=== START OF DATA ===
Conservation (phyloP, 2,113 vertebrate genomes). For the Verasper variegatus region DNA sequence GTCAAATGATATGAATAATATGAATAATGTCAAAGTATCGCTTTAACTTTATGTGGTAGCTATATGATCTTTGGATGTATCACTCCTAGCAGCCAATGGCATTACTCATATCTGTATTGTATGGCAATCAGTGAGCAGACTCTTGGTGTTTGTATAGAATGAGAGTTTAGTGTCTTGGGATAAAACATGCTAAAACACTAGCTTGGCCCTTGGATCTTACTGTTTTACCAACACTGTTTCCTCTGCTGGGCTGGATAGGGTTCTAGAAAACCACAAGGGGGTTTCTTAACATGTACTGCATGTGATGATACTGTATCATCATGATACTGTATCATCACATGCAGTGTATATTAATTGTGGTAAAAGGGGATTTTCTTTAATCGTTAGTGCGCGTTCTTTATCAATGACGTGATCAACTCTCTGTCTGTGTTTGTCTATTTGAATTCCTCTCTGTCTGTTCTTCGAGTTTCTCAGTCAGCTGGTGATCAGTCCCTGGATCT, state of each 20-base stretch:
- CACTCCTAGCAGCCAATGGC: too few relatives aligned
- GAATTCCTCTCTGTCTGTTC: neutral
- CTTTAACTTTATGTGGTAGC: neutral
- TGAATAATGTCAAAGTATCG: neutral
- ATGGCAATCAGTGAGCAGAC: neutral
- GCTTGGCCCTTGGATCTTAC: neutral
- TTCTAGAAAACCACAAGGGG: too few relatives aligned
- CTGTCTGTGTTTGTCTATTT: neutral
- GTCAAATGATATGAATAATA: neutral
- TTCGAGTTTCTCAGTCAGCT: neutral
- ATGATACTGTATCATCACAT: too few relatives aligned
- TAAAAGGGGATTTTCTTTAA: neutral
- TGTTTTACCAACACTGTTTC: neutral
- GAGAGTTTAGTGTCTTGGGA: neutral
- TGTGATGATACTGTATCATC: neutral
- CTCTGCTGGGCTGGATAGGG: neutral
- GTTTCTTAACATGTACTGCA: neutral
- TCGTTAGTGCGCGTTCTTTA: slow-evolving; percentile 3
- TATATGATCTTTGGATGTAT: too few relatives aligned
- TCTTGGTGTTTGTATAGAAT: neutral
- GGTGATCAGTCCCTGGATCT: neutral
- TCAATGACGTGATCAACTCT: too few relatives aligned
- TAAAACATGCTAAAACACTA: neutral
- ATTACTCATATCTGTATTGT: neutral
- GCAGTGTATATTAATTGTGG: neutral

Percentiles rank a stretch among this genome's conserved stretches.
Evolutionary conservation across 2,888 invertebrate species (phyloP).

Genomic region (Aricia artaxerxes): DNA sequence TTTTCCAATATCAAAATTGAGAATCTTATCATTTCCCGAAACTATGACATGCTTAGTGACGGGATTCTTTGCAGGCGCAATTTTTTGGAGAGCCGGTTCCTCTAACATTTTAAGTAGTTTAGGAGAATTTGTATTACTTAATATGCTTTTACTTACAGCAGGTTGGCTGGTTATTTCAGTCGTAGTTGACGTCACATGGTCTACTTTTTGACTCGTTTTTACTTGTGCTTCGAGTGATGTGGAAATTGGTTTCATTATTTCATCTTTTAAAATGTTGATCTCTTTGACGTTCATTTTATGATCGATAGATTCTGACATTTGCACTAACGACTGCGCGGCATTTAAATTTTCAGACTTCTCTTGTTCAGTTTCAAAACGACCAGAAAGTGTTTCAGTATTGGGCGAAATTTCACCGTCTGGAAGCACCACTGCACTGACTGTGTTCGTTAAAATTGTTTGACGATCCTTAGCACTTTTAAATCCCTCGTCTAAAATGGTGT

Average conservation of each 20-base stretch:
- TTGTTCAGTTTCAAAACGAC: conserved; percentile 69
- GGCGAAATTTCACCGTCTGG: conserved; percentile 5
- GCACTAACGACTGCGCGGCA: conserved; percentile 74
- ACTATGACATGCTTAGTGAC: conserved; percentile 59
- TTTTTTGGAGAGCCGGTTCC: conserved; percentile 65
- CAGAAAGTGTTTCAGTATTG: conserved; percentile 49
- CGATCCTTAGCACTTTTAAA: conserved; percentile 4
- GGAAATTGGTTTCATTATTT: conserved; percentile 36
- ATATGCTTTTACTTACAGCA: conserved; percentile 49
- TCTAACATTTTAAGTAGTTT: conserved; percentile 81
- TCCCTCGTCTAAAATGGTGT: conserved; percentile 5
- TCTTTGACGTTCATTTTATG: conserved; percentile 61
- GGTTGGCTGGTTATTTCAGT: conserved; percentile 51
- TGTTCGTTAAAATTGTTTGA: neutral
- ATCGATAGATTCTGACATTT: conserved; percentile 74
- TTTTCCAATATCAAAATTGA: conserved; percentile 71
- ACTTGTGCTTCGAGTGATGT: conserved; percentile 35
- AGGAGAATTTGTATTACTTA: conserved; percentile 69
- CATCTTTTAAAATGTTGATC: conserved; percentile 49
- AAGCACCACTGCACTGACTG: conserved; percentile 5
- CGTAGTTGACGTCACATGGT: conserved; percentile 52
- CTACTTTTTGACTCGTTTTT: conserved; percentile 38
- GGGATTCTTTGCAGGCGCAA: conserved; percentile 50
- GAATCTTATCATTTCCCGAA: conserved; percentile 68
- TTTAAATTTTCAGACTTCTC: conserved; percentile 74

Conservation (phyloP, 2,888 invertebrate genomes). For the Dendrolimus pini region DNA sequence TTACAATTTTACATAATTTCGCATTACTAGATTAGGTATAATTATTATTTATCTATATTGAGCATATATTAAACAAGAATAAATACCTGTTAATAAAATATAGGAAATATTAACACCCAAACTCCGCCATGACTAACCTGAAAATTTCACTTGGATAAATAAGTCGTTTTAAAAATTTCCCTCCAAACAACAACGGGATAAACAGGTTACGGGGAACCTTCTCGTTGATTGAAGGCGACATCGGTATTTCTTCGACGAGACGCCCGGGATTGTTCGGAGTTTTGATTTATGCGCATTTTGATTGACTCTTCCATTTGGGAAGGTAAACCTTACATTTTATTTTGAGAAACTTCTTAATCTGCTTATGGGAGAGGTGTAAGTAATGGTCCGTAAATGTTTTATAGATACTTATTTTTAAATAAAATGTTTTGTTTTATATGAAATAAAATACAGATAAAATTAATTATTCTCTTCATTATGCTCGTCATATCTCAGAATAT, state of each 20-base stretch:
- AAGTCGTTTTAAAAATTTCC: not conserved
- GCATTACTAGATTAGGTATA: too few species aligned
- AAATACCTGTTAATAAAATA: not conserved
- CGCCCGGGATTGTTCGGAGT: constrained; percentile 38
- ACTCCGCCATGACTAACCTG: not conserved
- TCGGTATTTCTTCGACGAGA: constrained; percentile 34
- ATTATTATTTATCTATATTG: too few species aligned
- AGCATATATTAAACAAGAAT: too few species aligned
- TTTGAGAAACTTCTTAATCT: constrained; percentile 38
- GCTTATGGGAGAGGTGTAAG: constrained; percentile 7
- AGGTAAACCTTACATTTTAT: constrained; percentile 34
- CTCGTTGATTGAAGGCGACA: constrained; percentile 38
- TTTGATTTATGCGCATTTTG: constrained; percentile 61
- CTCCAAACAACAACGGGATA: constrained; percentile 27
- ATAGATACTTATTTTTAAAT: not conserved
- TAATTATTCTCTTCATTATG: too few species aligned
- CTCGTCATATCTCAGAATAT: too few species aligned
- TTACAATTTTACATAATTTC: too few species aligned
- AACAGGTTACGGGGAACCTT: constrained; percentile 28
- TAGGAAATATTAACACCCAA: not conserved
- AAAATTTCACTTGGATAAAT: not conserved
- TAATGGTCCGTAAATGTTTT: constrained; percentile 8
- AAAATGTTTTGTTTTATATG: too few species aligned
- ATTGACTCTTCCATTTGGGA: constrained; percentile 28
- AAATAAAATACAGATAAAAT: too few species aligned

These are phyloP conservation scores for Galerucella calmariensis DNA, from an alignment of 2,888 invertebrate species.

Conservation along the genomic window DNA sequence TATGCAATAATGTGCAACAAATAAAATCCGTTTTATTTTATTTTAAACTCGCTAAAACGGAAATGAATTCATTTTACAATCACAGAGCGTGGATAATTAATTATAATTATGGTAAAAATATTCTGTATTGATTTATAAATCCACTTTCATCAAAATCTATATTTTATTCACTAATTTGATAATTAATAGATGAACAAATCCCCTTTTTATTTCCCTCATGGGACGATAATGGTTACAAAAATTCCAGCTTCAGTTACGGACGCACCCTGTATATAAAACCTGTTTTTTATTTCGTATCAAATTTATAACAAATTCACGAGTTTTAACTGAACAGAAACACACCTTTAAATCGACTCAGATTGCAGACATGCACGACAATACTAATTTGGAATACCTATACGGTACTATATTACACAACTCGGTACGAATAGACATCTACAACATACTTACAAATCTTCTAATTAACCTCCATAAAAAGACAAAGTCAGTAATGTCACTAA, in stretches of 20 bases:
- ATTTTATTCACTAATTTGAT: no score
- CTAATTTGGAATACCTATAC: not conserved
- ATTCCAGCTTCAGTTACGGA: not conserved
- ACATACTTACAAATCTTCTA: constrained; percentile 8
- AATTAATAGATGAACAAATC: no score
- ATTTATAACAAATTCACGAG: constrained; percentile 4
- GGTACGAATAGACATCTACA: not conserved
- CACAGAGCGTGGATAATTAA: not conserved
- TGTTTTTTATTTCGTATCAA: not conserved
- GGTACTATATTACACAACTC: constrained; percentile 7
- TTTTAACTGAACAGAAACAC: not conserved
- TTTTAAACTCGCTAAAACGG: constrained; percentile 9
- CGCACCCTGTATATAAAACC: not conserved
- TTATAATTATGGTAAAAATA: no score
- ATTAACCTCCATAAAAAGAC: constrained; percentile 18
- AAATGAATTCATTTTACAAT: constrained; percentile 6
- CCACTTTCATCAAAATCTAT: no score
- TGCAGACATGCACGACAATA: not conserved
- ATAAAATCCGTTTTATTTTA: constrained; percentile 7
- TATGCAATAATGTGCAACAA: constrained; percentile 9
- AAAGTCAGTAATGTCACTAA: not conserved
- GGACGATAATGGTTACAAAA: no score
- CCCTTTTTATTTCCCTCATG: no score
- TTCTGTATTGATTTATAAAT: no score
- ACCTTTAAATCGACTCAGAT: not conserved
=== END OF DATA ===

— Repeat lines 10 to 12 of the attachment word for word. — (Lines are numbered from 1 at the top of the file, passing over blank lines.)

- GTCAAATGATATGAATAATA: neutral
- TTCGAGTTTCTCAGTCAGCT: neutral
- ATGATACTGTATCATCACAT: too few relatives aligned